oa Southern African Journal of Anaesthesia and Analgesia - Anaesthesia for vascular procedures : how do South African patients differ? : SASA refresher text
|Article Title||Anaesthesia for vascular procedures : how do South African patients differ? : SASA refresher text|
|© Publisher:||Medpharm Publications|
|Journal||Southern African Journal of Anaesthesia and Analgesia|
|Publication Date||Jan 2008|
|Pages||109 - 115|
South African vascular anaesthetic practice is strongly influenced by European and American literature. This is inappropriate, as the prevalence and aetiology of cardiovascular disease, the aetiology of the vascular pathology, and the vascular surgical outcomes in South African patients differ from those reported internationally. South African vascular surgical patients are at higher cardiac risk and have a higher mortality than that reported in the international literature.
Although cardiac clinical risk predictors are probably consistent globally, the epidemiological transition of cardiovascular disease and the socioeconomic consequences of apartheid have had a profound influence on the â??weightingâ?? of these risk factors in South Africans. Of the South African race groups, South African Indians have the highest cardiac mortality, secondary to a high prevalence of renal dysfunction, diabetes and cerebrovascular accidents. South African black patients now have a similar cardiovascular burden to that reported internationally. The perioperative cardiac mortality of black South Africans is lower than international comparisons, probably secondary to a cardioprotective lipid profile of these patients. Black South Africans have an unacceptably high non-cardiac mortality associated with vascular surgery. Access to medical therapy for South African vascular surgical patients is wholly inadequate, as only a quarter of vascular patients are on statin therapy.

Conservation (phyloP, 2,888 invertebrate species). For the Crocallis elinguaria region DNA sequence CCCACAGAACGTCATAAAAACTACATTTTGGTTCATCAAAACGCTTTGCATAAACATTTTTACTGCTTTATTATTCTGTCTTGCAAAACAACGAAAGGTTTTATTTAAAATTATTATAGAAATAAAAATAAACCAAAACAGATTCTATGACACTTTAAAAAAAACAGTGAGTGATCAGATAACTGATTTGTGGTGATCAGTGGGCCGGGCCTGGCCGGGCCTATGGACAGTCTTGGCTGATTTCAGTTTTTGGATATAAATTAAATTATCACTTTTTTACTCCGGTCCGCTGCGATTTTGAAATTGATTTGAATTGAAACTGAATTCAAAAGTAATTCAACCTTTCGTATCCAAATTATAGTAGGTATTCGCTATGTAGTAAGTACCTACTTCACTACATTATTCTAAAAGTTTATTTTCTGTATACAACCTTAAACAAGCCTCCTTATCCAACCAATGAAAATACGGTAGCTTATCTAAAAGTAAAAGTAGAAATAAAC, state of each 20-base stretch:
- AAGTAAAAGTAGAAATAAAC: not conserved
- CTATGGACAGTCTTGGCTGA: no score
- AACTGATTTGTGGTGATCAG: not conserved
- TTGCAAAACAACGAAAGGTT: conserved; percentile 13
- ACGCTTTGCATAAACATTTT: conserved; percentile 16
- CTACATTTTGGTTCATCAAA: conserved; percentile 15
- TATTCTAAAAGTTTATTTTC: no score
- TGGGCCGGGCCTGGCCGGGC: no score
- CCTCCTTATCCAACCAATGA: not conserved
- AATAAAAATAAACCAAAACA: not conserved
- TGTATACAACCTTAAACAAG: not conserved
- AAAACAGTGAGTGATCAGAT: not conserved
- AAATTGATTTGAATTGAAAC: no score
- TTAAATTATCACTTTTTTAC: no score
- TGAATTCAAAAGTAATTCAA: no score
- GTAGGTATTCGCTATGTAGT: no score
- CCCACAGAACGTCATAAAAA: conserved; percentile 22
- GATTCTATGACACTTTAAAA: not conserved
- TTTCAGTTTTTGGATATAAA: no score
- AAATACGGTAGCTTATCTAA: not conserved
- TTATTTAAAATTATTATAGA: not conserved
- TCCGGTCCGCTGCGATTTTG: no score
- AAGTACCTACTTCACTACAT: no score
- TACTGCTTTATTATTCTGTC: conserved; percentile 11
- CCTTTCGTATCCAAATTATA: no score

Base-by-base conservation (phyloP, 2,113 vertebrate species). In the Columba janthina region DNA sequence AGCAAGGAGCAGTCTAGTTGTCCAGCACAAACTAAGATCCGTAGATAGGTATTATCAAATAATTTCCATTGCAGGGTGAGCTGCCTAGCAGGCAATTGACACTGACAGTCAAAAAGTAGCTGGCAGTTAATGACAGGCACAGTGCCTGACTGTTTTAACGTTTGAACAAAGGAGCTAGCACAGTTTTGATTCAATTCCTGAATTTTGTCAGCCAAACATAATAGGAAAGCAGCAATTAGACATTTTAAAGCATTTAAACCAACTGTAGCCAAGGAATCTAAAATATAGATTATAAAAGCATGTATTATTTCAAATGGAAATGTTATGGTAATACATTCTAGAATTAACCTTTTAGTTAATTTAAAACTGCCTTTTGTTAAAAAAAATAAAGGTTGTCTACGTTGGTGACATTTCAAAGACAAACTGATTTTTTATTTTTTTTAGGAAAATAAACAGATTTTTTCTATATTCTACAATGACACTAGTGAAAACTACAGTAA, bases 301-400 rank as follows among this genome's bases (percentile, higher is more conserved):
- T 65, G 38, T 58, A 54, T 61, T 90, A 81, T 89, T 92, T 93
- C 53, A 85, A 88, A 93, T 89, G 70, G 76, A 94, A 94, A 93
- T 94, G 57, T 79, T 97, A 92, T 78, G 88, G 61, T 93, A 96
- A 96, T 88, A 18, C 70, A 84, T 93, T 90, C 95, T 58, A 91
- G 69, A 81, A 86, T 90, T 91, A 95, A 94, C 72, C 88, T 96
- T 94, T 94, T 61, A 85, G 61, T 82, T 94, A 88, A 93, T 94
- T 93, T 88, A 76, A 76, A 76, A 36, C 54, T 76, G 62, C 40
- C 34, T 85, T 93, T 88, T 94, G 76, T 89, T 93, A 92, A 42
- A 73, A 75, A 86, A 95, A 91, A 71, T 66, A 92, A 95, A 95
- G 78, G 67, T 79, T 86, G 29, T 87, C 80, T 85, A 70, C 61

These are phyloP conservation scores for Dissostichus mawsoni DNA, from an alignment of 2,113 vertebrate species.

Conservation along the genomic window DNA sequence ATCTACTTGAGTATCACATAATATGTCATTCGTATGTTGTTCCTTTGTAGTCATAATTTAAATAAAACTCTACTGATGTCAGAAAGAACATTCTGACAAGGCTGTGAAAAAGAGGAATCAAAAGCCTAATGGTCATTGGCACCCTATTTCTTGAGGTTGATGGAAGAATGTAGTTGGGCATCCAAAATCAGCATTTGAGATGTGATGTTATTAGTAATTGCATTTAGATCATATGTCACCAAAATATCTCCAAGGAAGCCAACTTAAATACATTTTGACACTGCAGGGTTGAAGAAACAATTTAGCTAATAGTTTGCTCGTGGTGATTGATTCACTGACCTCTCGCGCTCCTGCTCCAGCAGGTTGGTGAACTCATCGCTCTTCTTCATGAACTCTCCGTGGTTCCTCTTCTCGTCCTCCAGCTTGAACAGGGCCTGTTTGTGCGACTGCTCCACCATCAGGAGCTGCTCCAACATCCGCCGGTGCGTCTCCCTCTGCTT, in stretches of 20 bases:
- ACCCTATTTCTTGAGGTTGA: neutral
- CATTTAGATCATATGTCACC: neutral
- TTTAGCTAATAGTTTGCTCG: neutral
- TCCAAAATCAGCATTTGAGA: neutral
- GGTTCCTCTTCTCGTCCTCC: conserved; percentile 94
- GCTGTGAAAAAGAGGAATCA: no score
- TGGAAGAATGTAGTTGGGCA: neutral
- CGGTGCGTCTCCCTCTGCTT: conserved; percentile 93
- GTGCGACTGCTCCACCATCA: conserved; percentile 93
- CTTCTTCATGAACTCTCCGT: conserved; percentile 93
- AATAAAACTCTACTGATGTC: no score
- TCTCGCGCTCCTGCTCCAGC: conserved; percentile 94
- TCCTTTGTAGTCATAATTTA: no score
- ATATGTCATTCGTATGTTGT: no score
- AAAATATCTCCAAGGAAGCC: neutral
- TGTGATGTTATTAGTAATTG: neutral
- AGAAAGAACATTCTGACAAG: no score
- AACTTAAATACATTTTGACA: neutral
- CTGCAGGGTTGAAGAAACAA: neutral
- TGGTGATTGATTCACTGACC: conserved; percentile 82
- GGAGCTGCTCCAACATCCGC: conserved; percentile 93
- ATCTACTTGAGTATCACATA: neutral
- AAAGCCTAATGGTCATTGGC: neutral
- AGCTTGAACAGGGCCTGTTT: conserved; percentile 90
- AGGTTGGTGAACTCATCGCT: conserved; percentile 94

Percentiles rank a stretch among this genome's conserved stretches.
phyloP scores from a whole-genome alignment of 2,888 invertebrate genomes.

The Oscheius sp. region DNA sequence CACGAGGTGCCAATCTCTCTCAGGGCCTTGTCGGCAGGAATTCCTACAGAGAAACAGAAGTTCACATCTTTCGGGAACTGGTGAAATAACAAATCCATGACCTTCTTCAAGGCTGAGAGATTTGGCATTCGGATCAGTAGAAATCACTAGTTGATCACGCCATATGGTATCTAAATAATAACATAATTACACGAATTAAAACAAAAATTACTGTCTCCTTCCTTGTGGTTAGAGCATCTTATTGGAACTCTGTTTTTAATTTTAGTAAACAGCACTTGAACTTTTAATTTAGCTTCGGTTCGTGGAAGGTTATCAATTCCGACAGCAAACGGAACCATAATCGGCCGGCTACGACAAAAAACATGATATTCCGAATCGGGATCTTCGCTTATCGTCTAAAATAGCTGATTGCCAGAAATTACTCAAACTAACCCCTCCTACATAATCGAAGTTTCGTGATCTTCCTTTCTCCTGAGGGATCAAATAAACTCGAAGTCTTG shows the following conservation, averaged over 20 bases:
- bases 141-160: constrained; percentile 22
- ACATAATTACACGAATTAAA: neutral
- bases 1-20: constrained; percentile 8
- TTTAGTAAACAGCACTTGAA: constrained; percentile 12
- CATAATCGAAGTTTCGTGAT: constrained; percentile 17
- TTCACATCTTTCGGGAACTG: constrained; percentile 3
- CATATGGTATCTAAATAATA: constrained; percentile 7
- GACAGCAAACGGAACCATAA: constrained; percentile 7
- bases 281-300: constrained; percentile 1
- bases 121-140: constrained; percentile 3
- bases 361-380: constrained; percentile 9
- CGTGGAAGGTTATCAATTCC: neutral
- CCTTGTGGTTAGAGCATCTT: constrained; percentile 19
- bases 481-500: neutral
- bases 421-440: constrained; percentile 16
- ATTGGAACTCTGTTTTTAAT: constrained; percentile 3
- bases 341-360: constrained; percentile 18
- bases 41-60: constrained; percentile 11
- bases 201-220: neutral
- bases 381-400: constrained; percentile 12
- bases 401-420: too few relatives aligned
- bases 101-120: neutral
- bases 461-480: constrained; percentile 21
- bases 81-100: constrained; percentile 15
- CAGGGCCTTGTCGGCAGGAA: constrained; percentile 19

Nearly 6% of South African vascular patients present with Human Immunodeficiency Virus (HIV) vasculopathy of predominantly two distinct clinical presentations: aneurysmal and occlusive vascular disease. Aneurysmal disease is associated with a worse long-term prognosis. The poor access to highly-active anti-retroviral therapy (HAART) for these patients is unacceptable.
It is imperative that practice guidelines based on South African epidemiological data be established, that clinical cardiac and HIV risk indices be developed specifically for South African vascular patients, that socioeconomic issues affecting outcome between race groups be addressed, and that access to statin therapy and HAART be improved.
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